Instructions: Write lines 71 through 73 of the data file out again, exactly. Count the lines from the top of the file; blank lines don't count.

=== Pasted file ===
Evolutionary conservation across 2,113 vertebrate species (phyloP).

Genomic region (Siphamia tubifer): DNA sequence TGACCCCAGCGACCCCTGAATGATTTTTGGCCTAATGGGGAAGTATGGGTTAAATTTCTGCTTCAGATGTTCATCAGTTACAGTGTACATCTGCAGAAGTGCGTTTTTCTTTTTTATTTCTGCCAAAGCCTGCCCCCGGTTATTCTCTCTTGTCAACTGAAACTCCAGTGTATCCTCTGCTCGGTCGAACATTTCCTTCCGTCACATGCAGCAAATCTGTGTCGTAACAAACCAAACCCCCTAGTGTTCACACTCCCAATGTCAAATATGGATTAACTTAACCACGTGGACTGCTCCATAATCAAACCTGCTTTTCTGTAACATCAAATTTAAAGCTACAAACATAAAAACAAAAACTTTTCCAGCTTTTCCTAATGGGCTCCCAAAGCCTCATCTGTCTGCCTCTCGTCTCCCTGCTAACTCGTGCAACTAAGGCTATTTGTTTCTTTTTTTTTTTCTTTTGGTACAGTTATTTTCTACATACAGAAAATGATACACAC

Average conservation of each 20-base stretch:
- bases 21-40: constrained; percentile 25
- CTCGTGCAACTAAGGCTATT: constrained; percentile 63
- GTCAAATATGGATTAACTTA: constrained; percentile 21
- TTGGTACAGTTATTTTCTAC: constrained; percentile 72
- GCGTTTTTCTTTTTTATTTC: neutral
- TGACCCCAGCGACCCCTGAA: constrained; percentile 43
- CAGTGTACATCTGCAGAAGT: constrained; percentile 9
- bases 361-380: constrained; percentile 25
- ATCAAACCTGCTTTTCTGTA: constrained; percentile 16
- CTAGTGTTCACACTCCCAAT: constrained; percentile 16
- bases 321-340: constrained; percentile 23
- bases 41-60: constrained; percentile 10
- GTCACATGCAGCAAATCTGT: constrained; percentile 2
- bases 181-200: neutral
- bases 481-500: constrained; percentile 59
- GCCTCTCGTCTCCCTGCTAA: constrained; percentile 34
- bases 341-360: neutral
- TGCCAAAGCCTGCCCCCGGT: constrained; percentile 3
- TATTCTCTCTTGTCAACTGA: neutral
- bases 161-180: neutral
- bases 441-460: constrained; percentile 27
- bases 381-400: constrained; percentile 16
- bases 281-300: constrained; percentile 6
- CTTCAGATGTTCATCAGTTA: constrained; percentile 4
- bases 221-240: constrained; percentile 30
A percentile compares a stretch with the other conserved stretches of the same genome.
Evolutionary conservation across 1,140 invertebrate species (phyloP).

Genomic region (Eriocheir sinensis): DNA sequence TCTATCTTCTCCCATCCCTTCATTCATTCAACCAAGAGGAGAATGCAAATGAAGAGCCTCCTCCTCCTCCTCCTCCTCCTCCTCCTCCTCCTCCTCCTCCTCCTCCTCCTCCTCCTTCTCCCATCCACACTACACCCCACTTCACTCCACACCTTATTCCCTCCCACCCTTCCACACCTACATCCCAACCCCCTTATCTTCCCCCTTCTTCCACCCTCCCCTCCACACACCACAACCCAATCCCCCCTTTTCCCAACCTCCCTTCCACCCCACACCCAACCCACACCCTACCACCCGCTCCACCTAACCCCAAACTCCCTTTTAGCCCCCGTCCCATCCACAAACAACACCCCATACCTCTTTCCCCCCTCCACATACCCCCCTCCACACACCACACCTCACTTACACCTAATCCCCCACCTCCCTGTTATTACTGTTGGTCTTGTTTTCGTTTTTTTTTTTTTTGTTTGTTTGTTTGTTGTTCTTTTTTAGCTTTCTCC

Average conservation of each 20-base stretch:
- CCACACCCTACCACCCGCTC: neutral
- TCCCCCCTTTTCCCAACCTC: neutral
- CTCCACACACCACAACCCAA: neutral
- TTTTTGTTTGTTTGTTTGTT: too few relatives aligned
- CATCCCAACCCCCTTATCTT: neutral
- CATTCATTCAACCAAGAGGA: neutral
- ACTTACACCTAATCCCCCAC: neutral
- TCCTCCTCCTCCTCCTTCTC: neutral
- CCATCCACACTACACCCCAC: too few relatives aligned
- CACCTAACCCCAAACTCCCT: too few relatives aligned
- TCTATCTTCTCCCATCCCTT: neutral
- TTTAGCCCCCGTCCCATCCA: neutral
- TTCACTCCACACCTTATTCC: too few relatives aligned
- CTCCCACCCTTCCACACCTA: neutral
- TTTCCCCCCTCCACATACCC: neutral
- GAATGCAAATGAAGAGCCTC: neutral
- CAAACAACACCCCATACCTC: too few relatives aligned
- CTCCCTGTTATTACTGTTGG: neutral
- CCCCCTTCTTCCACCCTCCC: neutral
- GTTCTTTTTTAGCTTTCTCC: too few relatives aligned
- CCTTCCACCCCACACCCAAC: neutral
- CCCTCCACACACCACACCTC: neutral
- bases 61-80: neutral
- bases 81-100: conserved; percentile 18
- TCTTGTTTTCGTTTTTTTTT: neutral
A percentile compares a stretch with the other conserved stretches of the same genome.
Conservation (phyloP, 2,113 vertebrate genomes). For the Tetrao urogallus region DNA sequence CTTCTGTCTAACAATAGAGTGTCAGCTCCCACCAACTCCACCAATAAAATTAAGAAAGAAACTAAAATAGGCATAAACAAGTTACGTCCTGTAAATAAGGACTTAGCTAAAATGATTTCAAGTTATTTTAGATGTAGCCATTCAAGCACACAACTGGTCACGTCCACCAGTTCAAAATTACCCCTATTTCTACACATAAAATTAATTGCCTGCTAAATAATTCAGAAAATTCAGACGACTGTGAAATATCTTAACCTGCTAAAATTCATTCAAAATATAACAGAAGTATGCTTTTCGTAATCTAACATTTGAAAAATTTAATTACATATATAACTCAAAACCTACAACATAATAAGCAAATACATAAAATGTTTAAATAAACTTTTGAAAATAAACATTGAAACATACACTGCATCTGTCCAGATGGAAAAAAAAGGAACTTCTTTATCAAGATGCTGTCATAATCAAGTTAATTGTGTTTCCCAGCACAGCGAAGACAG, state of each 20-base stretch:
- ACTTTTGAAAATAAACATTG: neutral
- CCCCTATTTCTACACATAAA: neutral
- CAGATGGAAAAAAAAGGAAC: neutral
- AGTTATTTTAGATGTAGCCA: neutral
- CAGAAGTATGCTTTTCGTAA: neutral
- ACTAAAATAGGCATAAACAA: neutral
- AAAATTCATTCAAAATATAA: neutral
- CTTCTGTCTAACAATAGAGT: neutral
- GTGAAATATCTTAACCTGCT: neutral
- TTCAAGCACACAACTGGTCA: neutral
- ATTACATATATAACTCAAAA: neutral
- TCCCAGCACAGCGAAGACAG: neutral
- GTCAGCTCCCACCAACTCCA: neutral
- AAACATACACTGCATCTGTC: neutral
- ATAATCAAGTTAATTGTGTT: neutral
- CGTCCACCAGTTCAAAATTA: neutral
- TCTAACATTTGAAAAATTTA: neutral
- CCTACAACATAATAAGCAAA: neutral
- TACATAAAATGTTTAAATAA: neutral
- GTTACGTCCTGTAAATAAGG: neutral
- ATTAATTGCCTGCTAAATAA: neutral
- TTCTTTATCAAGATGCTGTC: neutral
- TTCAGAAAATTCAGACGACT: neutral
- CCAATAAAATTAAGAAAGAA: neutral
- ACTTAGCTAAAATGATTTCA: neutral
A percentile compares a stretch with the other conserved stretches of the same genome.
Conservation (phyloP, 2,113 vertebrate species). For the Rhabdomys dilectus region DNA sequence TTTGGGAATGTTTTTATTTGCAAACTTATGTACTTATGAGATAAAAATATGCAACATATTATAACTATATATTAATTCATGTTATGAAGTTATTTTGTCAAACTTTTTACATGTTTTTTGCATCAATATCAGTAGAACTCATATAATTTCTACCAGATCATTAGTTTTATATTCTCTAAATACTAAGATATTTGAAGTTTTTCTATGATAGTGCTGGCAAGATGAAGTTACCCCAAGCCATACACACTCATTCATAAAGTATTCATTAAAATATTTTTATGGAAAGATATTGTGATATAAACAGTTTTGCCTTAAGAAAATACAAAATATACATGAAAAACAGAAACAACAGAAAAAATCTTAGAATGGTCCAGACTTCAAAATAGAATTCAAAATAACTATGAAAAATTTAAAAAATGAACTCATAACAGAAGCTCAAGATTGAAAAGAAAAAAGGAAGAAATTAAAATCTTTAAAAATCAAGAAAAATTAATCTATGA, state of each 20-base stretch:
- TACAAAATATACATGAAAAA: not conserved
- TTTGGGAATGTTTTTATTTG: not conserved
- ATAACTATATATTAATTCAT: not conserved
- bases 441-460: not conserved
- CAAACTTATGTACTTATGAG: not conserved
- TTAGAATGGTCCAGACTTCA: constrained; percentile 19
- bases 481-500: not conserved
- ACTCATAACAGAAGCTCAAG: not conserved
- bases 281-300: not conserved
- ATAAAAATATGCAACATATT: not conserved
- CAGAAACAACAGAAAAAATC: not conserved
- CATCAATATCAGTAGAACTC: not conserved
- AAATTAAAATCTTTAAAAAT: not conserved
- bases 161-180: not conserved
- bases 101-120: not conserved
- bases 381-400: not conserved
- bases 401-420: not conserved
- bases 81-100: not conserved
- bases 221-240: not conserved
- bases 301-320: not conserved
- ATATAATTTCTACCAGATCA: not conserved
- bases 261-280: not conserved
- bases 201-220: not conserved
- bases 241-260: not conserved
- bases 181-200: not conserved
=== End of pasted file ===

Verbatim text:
- TCCCAGCACAGCGAAGACAG: neutral
- GTCAGCTCCCACCAACTCCA: neutral
- AAACATACACTGCATCTGTC: neutral